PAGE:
‘I felt like I was making a difference’: Retiring Arts Academy instructors reflect on their tenures at Interlochen

TJ Lymenstull, Mary Ellen Newport, Jeff Norris, and Mindy Rohn share their favorite memories, proudest accomplishments, and plans for their next chapter.

TJ Lymenstull, Mary Ellen Newport, Mindy Rohn, and Jeff Norris

Top row: TJ Lymenstull (left) and Mary Ellen Newport (right). Bottom row: Mindy Rohn (left) and Jeff Norris (right).

May is a bittersweet month for academic institutions: A time for last-minute cramming and end-of-year celebrations; for goodbyes and “see-you-laters”; for one journey’s end and a new path’s beginning.

Later this month, as the Interlochen Arts Academy Class of 2024 enters their next chapter, four retiring faculty members will embark on their own: Instructor of Piano TJ Lymenstull; Director of the R.B. Annis Math and Science Division and Instructor of Ecology and Advanced Biology Mary Ellen Newport; Chair and Instructor of Voice Jeff Norris; and Instructor of Musical Theatre Mindy Rohn.

Below, Lymenstull, Newport, Norris, and Rohn, reflect on their favorite memories and proudest accomplishments of their tenures at Interlochen Arts Academy and share their plans for the future.

Sharing and stewarding Interlochen’s natural resources

Mary Ellen Newport speaks at a fall 2023 community meeting.

Mary Ellen Newport speaks at a fall 2023 community meeting.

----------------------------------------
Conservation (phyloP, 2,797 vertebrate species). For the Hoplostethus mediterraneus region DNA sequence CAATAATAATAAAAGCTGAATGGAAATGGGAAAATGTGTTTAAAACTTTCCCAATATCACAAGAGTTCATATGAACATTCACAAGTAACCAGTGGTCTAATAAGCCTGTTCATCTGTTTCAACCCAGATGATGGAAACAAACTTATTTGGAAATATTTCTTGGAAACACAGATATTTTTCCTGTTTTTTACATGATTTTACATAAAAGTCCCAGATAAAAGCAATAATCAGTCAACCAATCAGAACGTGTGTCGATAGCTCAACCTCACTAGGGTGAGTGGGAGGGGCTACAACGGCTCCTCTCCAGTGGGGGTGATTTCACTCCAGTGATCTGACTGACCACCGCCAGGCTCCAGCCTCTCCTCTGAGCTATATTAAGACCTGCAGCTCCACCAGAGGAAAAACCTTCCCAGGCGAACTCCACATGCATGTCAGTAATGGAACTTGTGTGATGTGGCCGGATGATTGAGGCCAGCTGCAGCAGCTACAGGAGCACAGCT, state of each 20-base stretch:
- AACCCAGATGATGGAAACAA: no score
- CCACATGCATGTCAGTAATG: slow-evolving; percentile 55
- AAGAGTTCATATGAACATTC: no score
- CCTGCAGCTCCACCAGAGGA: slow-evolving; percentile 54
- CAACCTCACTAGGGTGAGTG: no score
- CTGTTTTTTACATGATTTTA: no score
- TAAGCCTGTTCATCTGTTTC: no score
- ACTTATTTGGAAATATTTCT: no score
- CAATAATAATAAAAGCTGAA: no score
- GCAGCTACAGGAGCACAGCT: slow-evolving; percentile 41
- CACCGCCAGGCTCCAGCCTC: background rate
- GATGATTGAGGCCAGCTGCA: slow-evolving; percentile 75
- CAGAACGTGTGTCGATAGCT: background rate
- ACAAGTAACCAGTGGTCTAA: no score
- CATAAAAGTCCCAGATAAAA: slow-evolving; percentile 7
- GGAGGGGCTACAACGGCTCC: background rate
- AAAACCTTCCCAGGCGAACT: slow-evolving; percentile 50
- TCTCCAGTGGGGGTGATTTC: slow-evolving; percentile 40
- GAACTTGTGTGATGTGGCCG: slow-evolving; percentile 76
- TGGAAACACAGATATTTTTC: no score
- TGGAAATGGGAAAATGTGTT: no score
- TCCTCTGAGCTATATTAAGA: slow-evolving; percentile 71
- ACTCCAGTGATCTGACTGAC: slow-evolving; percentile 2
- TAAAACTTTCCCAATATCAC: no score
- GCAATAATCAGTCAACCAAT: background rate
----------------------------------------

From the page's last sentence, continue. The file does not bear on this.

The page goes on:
Mary Ellen Newport leads a class at Riley Woods during the 2017-18 school year.

Mary Ellen Newport (center) leads a class at Riley Woods during the 2017-18 school year.

Mary Ellen Newport speaks at the Dow Rotunda dedication ceremony

Mary Ellen Newport (left) speaks during the dedication ceremony for the newly renovated Dow Rotunda on Oct. 14, 2016.

Mary Ellen Newport poses with two alumni during an event at Bridge Lake

Mary Ellen Newport (center) poses with two alumni during a 2022 Arts Academy Alumni Weekend event at Bridge Lake.

When former Vice President of Education Programs Ted Farraday recruited Mary Ellen Newport (IAA Fac 11-24) to helm Interlochen Arts Academy’s R.B. Annis Math and Science Division, Newport quickly realized this post would be very different from her past positions.

“I was in a much more traditional boarding school environment at the time, so I was surprised to discover my new job did not include dorm duty,” Newport says. “[Farraday] also pushed me to integrate the arts into my science teaching, and when I finally understood the idea of ‘STEAM’ education, I never looked back.”

Newport created a variety of opportunities for her students to explore biology and ecology through the arts, such as “The Council of All Beings”—an assignment in which biology students selected an endangered species, created costumes and masks to represent their chosen species, and spoke with human representatives about their threatened status. Some of Newport’s other favorite student projects include Eli Diersing’s (IAC 17, IAA 17-19) choreographic work A Tree is Not a Forest, Kira Bursky’s (IAA 11-14) music video "Daffodil"—featuring future Accidentals co-founders Sav Buist (IAA 12-13) and Katie Larson (IAC 05, 08-12, IAA 12-14)—and Carys Sutherland’s (IAC 16-17, IAA 18-20) transcription of a Bon Iver piece, which she filmed on the Pines campus with an overhead drone.